In the last year one of the most exciting developments in this style of fishing has been the introduction of the LEO Flasher by.  The Leo Flasher is a game changer because one of its great features and selling points is that it functions as BOTH  an inline flasher, and as a rotating flasher eliminating the need to purchase flashers that only do one or the other.  The other great thing about this flasher is that it will perform the rotating flasher role at a slower speed than other leading flashers.  This translates into being able to use the flasher in more situations.  One area I found this to be true was the anchor fishery in the Clarkston area of the Snake River for Spring Chinook.  Here we did not have quite enough current to be able to keep our herring spinning utilizing a traditional inline flasher, but when I decided to try the LEO its ability to complete its rotation at a slow current speed imparted enough action on my herring that I was able to get the spin and action needed to catch fish.  As a full time fishing guide with guiding as my sole income to provide for my family I am always on the lookout for products that help me put fish in the boat on a day to day basis throughout the season.  Brad’s Superbaits and LEO Flashers are two products that help me to accomplish this goal, and you will see them in my boat everyday.

Below you will find a detailed description on how I rig my Superbaits and LEO Flashers for Trolling.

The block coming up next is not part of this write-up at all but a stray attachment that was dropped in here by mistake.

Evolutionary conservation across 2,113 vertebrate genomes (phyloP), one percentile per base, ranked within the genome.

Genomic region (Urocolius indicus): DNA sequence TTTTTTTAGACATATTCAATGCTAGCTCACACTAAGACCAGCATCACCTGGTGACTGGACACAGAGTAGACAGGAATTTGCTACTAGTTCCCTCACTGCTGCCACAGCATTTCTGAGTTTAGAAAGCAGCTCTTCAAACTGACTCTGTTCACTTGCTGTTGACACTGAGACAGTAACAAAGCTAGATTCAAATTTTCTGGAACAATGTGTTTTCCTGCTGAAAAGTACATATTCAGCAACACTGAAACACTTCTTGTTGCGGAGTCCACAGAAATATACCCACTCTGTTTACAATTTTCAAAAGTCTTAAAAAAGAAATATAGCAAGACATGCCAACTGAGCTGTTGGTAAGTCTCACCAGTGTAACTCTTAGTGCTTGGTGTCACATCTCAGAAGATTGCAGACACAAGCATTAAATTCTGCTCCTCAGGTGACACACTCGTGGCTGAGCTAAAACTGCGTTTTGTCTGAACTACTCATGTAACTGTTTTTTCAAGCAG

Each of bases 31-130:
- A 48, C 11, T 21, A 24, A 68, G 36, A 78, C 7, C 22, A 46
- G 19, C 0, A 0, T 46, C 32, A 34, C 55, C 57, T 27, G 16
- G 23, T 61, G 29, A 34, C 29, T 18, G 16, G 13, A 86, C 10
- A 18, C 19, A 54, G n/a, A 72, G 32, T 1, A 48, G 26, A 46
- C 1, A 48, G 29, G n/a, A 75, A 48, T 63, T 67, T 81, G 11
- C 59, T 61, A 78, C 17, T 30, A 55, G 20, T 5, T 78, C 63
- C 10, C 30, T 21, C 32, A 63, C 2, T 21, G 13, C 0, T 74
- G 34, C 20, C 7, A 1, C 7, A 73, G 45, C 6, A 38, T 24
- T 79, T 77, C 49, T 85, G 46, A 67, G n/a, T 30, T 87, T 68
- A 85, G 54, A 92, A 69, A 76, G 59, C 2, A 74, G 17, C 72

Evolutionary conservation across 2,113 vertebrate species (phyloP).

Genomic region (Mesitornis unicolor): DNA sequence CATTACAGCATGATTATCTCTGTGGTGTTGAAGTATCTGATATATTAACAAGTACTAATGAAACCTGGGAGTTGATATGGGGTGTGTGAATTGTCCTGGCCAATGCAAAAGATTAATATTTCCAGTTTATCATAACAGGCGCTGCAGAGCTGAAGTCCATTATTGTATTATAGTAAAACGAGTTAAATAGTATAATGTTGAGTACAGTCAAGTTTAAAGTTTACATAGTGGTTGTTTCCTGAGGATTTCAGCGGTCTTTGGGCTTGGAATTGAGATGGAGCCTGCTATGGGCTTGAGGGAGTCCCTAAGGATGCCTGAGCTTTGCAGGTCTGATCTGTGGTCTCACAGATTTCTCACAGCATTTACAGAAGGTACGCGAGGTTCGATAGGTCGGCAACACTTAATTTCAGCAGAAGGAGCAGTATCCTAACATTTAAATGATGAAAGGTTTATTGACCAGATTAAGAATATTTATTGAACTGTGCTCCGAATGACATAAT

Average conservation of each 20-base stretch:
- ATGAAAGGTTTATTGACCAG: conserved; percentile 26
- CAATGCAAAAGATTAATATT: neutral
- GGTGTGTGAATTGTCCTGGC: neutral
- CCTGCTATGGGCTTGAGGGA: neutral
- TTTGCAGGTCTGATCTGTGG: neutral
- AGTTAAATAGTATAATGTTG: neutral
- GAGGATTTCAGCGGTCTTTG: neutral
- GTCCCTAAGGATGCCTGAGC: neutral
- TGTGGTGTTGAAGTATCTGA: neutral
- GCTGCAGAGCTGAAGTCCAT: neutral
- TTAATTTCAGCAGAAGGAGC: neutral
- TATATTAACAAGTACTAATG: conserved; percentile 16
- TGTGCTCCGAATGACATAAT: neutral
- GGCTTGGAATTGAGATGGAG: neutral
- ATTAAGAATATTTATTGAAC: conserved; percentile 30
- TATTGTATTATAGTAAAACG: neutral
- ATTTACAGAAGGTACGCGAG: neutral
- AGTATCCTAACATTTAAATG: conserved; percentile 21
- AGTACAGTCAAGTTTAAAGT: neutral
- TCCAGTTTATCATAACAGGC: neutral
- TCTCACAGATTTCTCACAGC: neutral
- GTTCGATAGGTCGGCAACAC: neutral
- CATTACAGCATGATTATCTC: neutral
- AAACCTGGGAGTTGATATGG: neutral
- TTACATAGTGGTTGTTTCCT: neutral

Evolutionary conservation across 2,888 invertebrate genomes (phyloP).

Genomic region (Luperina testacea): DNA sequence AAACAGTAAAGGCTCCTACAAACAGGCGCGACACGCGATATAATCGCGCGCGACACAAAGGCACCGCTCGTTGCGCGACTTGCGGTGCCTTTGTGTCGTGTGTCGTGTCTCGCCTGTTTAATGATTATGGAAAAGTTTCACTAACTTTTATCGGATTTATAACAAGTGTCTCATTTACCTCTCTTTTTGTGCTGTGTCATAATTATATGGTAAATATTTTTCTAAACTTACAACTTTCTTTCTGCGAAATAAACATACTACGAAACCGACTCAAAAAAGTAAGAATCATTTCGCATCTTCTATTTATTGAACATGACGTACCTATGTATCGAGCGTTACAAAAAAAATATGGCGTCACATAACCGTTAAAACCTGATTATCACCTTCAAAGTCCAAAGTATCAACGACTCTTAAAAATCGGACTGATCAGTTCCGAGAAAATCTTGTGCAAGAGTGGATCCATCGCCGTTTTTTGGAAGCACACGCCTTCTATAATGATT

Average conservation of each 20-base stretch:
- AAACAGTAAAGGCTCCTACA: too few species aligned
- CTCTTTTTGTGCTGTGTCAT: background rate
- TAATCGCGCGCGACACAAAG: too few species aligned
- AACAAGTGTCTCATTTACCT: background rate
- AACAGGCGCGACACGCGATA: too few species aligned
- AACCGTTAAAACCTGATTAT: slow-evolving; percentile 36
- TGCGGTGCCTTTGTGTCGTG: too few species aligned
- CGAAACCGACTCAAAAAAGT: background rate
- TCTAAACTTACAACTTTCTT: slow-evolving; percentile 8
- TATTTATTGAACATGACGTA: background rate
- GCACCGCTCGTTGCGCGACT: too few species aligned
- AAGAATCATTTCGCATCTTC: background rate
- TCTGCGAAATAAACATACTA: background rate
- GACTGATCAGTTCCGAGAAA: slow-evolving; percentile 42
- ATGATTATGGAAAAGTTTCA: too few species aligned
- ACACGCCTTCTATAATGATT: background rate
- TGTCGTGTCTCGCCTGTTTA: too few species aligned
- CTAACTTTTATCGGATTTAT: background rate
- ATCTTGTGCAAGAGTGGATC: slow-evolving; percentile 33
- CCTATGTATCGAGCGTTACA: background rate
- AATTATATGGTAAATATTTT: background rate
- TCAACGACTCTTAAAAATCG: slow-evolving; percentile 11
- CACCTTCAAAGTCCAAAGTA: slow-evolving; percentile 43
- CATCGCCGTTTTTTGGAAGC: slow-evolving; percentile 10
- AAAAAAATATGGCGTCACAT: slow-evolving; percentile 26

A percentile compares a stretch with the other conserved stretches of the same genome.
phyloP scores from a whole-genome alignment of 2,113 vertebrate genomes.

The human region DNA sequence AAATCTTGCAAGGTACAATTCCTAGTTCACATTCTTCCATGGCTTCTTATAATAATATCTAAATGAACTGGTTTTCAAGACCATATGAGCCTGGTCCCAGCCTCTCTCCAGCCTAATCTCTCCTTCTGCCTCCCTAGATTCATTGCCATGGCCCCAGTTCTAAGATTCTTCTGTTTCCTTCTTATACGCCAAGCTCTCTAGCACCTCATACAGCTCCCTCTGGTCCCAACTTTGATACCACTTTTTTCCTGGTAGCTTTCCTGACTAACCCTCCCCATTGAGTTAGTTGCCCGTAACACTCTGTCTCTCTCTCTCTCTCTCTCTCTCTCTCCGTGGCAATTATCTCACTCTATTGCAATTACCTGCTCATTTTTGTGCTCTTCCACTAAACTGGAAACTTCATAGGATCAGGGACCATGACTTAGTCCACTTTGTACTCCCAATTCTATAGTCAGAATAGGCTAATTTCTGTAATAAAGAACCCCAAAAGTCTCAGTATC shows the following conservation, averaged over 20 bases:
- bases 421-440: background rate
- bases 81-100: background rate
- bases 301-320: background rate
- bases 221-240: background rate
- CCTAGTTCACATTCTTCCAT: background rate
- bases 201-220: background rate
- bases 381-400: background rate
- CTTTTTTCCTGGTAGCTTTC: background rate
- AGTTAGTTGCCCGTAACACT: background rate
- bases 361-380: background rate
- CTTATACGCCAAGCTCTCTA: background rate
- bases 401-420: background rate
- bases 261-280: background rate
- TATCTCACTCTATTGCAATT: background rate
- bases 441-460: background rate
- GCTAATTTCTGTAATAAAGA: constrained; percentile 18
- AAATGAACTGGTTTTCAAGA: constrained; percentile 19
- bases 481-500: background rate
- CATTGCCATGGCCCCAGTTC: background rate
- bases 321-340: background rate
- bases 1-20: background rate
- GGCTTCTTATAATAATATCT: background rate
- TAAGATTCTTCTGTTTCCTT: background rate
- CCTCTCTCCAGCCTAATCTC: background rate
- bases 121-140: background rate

Mainline: 50# Power Pro braided line 

Lead: 6-20 oz cannon ball sinkers connected on a slider with a 6 inch section of .035 spinner wire in between the slider and the lead.  The purpose of this is to help eliminate tangles between the flasher lead and the cannon ball, and also helps the user feel for the bottom when trying to fish in areas where we are keeping our gear just off the bottom.

Flasher Lead: 24 inches of 50# Berkley Big Game (use a different color than your leader to help identify which is which when a tangle does occur)

Leader: 36-44 Inches of  40# Berkley Big Game

Hooks: #2 Gamakatsu 2x strong treble hook followed by 2 #2/0 Gamakatsu Octopus hooks tied an inch apart 4 inches behind the treble hook.  Set the treble hook so it rides inside the hook garage of the Superbait and the two singles riding just behind the Superbait.

To Watch a video on how we set up this system please check out How to Rig a Super Bait and Flasher Video!

I almost always stuff my Superbaits with Tuna.  For information on how I do up my tuna Concoctions click HERE.

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how to rig a superbait and flasher


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Astoria Fall Chinook

How to Tuna Wrap a Plug